I’ll be the first to admit that chicken salad isn’t always the most thrilling of dishes. It is often underseasoned, tasting mostly of mayonnaise and perhaps a few pieces of celery. Many pre-made chicken salads from the grocery store deli can be so gloppy that they manage to hold the shape of their plastic storage containers long after being slid out onto a plate.
So why, then, am I encouraging you to make chicken salad this week? Because it’s not difficult to make an exceptional version, and once that’s done, you can serve it for not only dinner but also lunch the next day. Call it a double 5:30 Challenge.
The secret to a better chicken salad is three-fold: First, hold back a bit on the mayonnaise. You certainly want to use enough to moisten your salad, but don’t go too crazy. (And do be sure to use a high-quality mayonnaise, such as Duke’s, for best results.) Second, don’t discount the importance of acidity. I like to use dill pickle brine, along with the pickles themselves. You get both the zippy crunch from the pickles and the bright acidity from the brine without any additional vinegar or lemon juice. Finally, don’t forget to add crunch. Many chicken salads get that texture from diced celery, but I find that the nuttiness from toasted walnuts brings a more satisfying complexity.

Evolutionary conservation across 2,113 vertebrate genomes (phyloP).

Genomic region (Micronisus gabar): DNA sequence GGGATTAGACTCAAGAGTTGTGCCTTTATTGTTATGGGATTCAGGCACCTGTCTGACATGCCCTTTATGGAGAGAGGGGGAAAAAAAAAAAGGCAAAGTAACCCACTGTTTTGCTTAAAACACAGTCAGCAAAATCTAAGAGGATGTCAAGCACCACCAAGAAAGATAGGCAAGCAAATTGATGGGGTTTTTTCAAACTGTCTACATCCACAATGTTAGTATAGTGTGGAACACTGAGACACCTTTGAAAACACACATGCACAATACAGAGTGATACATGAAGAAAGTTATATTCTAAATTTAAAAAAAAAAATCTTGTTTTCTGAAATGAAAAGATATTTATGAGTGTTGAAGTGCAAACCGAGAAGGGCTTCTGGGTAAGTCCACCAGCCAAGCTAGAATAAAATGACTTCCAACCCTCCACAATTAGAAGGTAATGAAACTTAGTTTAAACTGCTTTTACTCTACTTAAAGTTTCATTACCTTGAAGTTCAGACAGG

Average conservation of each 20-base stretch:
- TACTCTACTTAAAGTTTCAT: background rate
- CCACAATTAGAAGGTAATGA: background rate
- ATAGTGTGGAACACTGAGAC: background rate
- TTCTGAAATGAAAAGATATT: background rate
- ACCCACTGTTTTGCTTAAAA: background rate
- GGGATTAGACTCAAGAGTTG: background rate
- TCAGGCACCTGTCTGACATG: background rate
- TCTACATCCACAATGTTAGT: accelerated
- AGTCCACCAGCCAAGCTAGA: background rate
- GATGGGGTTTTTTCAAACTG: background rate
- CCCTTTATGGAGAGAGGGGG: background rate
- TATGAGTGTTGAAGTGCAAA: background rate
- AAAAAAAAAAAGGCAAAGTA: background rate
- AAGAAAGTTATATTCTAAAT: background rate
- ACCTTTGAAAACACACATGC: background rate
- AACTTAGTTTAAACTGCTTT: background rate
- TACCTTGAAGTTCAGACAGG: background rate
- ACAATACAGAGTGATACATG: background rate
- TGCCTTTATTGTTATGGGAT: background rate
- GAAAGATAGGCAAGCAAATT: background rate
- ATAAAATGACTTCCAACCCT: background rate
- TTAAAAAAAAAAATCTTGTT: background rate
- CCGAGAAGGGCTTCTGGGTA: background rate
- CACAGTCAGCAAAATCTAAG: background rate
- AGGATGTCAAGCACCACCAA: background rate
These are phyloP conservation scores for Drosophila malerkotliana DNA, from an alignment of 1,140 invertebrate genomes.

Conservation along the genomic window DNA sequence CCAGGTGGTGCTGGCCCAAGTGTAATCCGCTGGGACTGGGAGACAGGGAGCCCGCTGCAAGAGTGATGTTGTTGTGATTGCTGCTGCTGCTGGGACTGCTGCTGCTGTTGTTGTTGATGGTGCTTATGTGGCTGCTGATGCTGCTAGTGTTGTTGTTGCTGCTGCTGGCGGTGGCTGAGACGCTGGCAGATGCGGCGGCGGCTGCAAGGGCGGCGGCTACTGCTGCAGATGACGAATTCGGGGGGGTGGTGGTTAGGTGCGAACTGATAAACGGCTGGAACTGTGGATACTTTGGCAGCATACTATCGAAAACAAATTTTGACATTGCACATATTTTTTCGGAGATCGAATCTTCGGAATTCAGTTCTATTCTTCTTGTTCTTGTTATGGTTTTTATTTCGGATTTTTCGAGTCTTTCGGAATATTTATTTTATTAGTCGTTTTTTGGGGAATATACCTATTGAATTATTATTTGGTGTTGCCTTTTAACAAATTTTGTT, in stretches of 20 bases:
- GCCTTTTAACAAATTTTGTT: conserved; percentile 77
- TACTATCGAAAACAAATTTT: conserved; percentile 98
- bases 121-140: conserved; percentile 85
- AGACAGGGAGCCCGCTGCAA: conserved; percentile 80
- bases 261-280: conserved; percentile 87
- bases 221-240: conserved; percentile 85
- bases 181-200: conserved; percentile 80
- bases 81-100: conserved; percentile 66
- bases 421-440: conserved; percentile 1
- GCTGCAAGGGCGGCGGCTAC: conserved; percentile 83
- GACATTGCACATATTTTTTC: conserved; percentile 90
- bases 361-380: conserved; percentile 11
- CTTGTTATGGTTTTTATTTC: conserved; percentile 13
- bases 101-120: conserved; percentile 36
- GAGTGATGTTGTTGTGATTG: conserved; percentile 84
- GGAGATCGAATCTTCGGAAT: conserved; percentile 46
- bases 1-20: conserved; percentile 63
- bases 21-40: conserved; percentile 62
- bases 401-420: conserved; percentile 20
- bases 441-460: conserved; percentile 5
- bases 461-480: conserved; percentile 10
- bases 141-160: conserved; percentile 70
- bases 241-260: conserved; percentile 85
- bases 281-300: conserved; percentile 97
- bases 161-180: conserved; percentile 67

For the chicken itself, use diced meat from a plump rotisserie chicken. The freshest ones appear on grocery store shelves around lunchtime, but if you can’t time your trip in that way, simply poke around for the chicken that isn’t falling apart. When you’re ready to cook, all you need to do is remove the skin, pull the meat from the bones and chop it into bite sized pieces.
Toss the chicken, walnuts and pickles with a quick dressing of mayonnaise and pickle brine, along with plenty of salt and freshly ground black pepper. This salad is just fine served on regular sandwich bread, but for a slightly lighter and just-a-touch fancier meal, scoop it into Bibb lettuce leaves instead. You can make a sandwich with the leftovers tomorrow.
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